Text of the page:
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26-09-2011 | Cardiology | Article

NSAID links with heart attack may be limited to NSTEMI


Free abstract

MedWire News: Use of the non-steroidal anti-inflammatory (NSAID) drug diclofenac is associated with an increased risk for non-ST-segment elevation myocardial infarction (NSTEMI), research suggests.

By contrast, other NSAIDs analyzed in the study - namely, ibuprofen and naproxen - were associated with a nonsignificant reduced risk for NSTEMI, and none of the painkillers was associated with risk for STEMI.

The findings add to a growing body of evidence that suggests diclofenac increases the risk for MI in current nonaspirin users, report Lamiae Grimaldi-Bensouda (Institut Pasteur, Paris, France) and co-authors in the journal Heart.

Although previous studies have examined the association between NSAID use and MI, this is the first to address the association in STEMI and NSTEMI specifically, they continue.

The matched case-control analysis compared 1152 incident cases of STEMI (67.3%) and NSTEMI (32.7%) from a French nationwide registry of 55 cardiology centers. These cases were matched for age and gender to 2790 controls from general practice settings.

The findings revealed that current use (in the 2 months prior to enrollment) of diclofenac was not significantly associated with the occurrence of STEMI, but was significantly associated with an increased occurrence of NSTEMI (odds ratio [OR]=2.8).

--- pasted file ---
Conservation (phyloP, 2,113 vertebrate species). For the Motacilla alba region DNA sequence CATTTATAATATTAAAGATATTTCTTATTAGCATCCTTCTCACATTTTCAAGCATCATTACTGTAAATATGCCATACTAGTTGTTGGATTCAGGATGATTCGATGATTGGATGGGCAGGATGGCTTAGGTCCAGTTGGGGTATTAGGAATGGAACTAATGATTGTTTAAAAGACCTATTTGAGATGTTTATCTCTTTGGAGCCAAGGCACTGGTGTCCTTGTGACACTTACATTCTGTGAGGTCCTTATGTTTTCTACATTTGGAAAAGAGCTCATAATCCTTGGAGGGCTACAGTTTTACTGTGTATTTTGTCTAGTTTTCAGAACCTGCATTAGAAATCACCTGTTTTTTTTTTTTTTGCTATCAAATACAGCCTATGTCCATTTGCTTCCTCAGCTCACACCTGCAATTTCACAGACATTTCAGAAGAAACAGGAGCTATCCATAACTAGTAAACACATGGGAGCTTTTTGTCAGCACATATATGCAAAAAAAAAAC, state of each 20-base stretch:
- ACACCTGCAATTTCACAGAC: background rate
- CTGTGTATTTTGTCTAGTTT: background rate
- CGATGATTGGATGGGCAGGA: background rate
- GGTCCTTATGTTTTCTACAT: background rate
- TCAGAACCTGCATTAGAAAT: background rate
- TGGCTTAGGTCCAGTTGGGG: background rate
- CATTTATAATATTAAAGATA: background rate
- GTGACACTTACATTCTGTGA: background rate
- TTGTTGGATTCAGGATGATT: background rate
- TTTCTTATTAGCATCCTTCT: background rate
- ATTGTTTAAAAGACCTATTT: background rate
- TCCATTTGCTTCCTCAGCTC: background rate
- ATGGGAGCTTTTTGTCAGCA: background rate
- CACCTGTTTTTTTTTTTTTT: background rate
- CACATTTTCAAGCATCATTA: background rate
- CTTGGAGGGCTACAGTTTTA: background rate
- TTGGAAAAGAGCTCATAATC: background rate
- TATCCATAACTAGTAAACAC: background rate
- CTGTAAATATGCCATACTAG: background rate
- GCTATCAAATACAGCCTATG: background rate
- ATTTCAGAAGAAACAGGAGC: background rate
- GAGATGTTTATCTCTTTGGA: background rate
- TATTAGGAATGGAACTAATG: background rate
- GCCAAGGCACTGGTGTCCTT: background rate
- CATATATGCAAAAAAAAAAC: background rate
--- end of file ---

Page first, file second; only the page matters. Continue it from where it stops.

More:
Further analysis revealed that current use of arylpropionic acid (AA) NSAIDs including ibuprofen and naproxen and related AAs also displayed no association with STEMI, but tended towards a significantly reduced risk for NSTEMI (OR=0.37).

The overall heterogeneity between the ORs of STEMI and NSTEMI for the main NSAID classes was statistically significant (p=0.02).

"This suggests that the observable effects of NSAID use, whether positive or negative, differ between STEMI and NSTEMI and are limited to NSTEMI," explain the authors.

Naproxen and related AA NSAIDs preferentially inhibit an enzyme that favors thrombosis, which may allow them to act on the limited thrombosis seen in NSTEMI, the authors hypothesize. However, this action may not be sufficient to prevent the larger thromboses seen in STEMI.

Therefore, "cardiac prevention by aspirin should be maintained in patients at risk also taking naproxen and related AA NSAIDs," they say.

"As this is the first observation of a differential effects of NSAIDs on these outcomes, confirmation through additional research is required," Grimaldi-Bensouda and team conclude.

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By Piriya Mahendra

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